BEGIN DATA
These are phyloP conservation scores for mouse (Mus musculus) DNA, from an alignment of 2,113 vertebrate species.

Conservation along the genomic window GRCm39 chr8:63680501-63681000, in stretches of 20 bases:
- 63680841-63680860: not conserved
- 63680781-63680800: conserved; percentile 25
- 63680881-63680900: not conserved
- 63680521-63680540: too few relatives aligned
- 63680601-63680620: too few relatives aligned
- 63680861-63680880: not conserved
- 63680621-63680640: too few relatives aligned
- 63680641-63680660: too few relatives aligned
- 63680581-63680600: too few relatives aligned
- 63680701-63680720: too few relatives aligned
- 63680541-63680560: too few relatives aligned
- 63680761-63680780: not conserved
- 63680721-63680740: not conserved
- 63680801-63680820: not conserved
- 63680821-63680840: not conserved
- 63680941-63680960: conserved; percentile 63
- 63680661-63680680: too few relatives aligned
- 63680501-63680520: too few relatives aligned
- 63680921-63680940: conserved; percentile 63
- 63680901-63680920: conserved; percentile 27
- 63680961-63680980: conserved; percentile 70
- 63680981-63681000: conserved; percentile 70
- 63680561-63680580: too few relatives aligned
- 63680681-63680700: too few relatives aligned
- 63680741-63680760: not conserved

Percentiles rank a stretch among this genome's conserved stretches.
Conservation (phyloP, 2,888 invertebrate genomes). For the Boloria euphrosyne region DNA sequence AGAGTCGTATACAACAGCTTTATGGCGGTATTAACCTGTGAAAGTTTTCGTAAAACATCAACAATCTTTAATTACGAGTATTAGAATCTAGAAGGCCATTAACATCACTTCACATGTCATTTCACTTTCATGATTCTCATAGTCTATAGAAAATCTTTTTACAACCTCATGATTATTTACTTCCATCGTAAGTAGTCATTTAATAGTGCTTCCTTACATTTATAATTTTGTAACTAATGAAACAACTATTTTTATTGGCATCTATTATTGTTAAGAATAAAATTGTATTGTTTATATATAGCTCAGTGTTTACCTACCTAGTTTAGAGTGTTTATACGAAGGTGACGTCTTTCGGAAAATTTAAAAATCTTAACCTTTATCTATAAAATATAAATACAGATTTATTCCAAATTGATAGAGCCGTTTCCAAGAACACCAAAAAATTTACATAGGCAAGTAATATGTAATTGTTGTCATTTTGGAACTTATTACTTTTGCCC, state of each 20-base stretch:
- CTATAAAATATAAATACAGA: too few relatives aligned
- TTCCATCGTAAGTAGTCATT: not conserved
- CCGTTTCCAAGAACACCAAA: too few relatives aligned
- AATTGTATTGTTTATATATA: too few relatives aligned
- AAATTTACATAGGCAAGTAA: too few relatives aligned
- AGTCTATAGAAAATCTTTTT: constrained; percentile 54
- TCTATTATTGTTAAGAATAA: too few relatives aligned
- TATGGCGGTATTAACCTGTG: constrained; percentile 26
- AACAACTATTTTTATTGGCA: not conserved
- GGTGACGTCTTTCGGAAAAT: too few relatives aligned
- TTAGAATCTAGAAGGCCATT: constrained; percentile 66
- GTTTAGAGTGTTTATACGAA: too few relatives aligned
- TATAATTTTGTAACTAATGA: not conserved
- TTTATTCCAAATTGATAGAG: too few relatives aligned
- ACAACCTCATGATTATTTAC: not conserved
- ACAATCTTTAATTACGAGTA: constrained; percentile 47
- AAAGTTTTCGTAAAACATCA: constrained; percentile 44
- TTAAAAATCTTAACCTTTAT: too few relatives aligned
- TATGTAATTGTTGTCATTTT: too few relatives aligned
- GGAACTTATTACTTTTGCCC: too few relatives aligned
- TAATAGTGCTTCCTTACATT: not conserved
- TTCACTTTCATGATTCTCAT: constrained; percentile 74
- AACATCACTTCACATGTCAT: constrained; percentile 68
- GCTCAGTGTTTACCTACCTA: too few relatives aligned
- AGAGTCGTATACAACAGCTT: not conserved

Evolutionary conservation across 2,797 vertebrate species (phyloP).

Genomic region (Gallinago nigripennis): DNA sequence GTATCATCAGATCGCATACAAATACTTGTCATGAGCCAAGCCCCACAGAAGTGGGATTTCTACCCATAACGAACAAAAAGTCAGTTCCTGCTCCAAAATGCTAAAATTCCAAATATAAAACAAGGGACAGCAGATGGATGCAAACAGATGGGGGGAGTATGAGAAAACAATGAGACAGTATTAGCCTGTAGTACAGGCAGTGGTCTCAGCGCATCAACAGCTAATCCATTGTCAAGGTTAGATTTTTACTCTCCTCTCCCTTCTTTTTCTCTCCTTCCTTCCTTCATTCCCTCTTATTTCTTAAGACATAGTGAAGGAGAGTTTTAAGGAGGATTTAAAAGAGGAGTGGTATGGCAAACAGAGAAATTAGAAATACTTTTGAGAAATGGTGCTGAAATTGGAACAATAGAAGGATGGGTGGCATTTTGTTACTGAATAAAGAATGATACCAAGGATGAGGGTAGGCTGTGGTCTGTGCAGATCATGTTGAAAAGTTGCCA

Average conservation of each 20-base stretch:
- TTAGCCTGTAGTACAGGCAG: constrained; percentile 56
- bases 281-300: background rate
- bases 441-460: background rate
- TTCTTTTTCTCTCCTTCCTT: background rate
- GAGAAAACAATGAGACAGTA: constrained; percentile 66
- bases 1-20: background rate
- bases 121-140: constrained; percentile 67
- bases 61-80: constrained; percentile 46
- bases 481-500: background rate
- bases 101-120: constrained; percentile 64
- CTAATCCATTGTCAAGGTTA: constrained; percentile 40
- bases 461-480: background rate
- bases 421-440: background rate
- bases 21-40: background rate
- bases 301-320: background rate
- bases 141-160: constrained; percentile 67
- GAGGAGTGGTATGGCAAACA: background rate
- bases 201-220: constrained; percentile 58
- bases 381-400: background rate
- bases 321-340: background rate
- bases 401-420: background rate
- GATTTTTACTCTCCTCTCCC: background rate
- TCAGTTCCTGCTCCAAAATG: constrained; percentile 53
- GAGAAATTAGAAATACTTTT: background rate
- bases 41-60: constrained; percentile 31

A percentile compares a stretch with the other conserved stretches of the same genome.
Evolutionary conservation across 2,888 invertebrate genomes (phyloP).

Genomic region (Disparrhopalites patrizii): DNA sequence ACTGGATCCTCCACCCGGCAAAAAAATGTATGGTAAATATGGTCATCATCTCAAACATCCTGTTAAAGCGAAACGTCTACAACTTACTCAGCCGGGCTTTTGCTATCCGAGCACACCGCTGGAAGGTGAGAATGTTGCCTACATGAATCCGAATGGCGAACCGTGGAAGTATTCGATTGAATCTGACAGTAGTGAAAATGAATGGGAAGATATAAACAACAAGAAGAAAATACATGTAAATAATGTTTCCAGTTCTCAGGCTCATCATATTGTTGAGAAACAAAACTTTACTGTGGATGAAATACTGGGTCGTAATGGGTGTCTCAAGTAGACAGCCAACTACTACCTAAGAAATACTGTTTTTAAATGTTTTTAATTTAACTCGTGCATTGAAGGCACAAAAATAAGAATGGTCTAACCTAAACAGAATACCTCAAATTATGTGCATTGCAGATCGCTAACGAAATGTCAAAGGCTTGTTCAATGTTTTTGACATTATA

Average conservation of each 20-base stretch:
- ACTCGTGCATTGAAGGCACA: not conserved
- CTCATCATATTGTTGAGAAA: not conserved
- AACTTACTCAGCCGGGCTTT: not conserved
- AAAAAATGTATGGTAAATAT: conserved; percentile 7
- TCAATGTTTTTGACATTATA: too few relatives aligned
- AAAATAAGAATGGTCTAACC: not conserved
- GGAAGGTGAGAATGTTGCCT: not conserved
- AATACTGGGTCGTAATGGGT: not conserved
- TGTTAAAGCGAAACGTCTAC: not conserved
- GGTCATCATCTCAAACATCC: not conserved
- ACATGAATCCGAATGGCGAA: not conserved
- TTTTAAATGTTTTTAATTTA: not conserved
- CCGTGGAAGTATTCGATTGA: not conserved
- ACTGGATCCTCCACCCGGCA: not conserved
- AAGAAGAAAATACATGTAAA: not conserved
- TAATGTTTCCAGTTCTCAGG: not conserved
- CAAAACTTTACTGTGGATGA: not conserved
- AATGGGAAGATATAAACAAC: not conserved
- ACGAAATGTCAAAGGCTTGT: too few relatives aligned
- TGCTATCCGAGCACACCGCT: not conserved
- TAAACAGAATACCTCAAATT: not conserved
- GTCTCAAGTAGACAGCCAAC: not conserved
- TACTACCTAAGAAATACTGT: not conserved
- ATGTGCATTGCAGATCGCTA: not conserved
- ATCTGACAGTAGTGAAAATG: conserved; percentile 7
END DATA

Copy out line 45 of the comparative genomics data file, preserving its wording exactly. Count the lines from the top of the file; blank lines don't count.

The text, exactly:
- ACAATCTTTAATTACGAGTA: constrained; percentile 47